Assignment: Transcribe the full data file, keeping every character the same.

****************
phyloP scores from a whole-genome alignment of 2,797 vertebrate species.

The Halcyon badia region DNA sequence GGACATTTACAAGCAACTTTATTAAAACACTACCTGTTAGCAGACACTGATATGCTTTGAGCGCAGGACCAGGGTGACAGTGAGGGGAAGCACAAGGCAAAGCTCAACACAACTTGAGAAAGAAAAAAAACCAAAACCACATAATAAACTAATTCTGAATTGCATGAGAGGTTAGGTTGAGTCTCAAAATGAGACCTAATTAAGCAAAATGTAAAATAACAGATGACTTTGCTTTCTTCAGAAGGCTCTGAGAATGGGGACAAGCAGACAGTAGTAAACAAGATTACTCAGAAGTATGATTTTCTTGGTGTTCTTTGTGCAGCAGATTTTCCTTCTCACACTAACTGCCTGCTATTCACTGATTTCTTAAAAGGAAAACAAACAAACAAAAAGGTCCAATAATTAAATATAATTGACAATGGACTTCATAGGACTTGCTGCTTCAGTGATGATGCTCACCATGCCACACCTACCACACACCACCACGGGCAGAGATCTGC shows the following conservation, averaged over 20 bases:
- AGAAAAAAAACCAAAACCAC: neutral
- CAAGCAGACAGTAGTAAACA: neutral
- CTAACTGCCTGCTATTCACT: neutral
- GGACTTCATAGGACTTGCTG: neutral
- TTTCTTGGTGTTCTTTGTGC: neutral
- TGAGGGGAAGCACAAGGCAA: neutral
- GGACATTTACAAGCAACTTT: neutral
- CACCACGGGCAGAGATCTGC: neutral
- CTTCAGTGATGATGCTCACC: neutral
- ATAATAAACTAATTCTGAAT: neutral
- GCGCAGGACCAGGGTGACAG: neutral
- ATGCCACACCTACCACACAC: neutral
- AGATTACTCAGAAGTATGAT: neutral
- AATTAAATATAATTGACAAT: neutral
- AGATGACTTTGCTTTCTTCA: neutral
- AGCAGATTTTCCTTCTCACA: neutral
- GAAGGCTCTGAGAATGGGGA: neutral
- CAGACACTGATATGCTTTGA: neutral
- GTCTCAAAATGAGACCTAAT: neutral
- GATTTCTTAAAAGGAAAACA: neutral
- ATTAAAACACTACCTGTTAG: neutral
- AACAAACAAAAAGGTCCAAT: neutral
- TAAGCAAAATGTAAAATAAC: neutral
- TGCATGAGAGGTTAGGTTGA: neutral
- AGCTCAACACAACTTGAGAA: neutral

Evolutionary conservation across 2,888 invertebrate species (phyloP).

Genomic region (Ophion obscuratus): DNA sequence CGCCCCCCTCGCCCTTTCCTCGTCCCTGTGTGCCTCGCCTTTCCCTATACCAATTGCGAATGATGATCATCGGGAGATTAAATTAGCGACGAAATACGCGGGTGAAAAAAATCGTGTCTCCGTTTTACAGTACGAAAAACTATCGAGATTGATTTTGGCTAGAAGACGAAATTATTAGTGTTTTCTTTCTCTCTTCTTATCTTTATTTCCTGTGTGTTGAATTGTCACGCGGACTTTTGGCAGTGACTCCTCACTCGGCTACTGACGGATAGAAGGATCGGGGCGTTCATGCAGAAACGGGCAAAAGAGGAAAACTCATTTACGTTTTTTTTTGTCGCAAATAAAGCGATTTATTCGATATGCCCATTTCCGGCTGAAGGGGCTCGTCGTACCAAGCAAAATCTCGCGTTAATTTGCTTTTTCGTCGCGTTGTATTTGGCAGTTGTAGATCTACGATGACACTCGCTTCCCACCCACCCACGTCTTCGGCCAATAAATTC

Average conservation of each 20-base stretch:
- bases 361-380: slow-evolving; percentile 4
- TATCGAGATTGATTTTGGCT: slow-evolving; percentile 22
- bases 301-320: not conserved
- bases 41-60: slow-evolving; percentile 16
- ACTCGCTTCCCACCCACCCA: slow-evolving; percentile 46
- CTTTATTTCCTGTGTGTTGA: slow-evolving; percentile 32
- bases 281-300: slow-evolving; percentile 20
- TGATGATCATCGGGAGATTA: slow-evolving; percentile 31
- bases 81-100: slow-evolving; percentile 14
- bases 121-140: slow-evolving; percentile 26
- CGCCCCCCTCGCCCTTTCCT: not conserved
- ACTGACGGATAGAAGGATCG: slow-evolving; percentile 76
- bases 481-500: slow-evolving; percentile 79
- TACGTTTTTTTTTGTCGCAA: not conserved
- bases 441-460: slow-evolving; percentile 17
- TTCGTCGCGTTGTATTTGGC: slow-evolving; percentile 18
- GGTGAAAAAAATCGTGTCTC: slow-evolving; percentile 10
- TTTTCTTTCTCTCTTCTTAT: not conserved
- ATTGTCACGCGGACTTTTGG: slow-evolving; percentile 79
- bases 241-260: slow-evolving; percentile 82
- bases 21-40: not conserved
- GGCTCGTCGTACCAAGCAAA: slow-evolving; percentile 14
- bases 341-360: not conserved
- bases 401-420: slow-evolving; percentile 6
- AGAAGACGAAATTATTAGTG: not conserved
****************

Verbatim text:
phyloP scores from a whole-genome alignment of 2,797 vertebrate species.

The Halcyon badia region DNA sequence GGACATTTACAAGCAACTTTATTAAAACACTACCTGTTAGCAGACACTGATATGCTTTGAGCGCAGGACCAGGGTGACAGTGAGGGGAAGCACAAGGCAAAGCTCAACACAACTTGAGAAAGAAAAAAAACCAAAACCACATAATAAACTAATTCTGAATTGCATGAGAGGTTAGGTTGAGTCTCAAAATGAGACCTAATTAAGCAAAATGTAAAATAACAGATGACTTTGCTTTCTTCAGAAGGCTCTGAGAATGGGGACAAGCAGACAGTAGTAAACAAGATTACTCAGAAGTATGATTTTCTTGGTGTTCTTTGTGCAGCAGATTTTCCTTCTCACACTAACTGCCTGCTATTCACTGATTTCTTAAAAGGAAAACAAACAAACAAAAAGGTCCAATAATTAAATATAATTGACAATGGACTTCATAGGACTTGCTGCTTCAGTGATGATGCTCACCATGCCACACCTACCACACACCACCACGGGCAGAGATCTGC shows the following conservation, averaged over 20 bases:
- AGAAAAAAAACCAAAACCAC: neutral
- CAAGCAGACAGTAGTAAACA: neutral
- CTAACTGCCTGCTATTCACT: neutral
- GGACTTCATAGGACTTGCTG: neutral
- TTTCTTGGTGTTCTTTGTGC: neutral
- TGAGGGGAAGCACAAGGCAA: neutral
- GGACATTTACAAGCAACTTT: neutral
- CACCACGGGCAGAGATCTGC: neutral
- CTTCAGTGATGATGCTCACC: neutral
- ATAATAAACTAATTCTGAAT: neutral
- GCGCAGGACCAGGGTGACAG: neutral
- ATGCCACACCTACCACACAC: neutral
- AGATTACTCAGAAGTATGAT: neutral
- AATTAAATATAATTGACAAT: neutral
- AGATGACTTTGCTTTCTTCA: neutral
- AGCAGATTTTCCTTCTCACA: neutral
- GAAGGCTCTGAGAATGGGGA: neutral
- CAGACACTGATATGCTTTGA: neutral
- GTCTCAAAATGAGACCTAAT: neutral
- GATTTCTTAAAAGGAAAACA: neutral
- ATTAAAACACTACCTGTTAG: neutral
- AACAAACAAAAAGGTCCAAT: neutral
- TAAGCAAAATGTAAAATAAC: neutral
- TGCATGAGAGGTTAGGTTGA: neutral
- AGCTCAACACAACTTGAGAA: neutral

Evolutionary conservation across 2,888 invertebrate species (phyloP).

Genomic region (Ophion obscuratus): DNA sequence CGCCCCCCTCGCCCTTTCCTCGTCCCTGTGTGCCTCGCCTTTCCCTATACCAATTGCGAATGATGATCATCGGGAGATTAAATTAGCGACGAAATACGCGGGTGAAAAAAATCGTGTCTCCGTTTTACAGTACGAAAAACTATCGAGATTGATTTTGGCTAGAAGACGAAATTATTAGTGTTTTCTTTCTCTCTTCTTATCTTTATTTCCTGTGTGTTGAATTGTCACGCGGACTTTTGGCAGTGACTCCTCACTCGGCTACTGACGGATAGAAGGATCGGGGCGTTCATGCAGAAACGGGCAAAAGAGGAAAACTCATTTACGTTTTTTTTTGTCGCAAATAAAGCGATTTATTCGATATGCCCATTTCCGGCTGAAGGGGCTCGTCGTACCAAGCAAAATCTCGCGTTAATTTGCTTTTTCGTCGCGTTGTATTTGGCAGTTGTAGATCTACGATGACACTCGCTTCCCACCCACCCACGTCTTCGGCCAATAAATTC

Average conservation of each 20-base stretch:
- bases 361-380: slow-evolving; percentile 4
- TATCGAGATTGATTTTGGCT: slow-evolving; percentile 22
- bases 301-320: not conserved
- bases 41-60: slow-evolving; percentile 16
- ACTCGCTTCCCACCCACCCA: slow-evolving; percentile 46
- CTTTATTTCCTGTGTGTTGA: slow-evolving; percentile 32
- bases 281-300: slow-evolving; percentile 20
- TGATGATCATCGGGAGATTA: slow-evolving; percentile 31
- bases 81-100: slow-evolving; percentile 14
- bases 121-140: slow-evolving; percentile 26
- CGCCCCCCTCGCCCTTTCCT: not conserved
- ACTGACGGATAGAAGGATCG: slow-evolving; percentile 76
- bases 481-500: slow-evolving; percentile 79
- TACGTTTTTTTTTGTCGCAA: not conserved
- bases 441-460: slow-evolving; percentile 17
- TTCGTCGCGTTGTATTTGGC: slow-evolving; percentile 18
- GGTGAAAAAAATCGTGTCTC: slow-evolving; percentile 10
- TTTTCTTTCTCTCTTCTTAT: not conserved
- ATTGTCACGCGGACTTTTGG: slow-evolving; percentile 79
- bases 241-260: slow-evolving; percentile 82
- bases 21-40: not conserved
- GGCTCGTCGTACCAAGCAAA: slow-evolving; percentile 14
- bases 341-360: not conserved
- bases 401-420: slow-evolving; percentile 6
- AGAAGACGAAATTATTAGTG: not conserved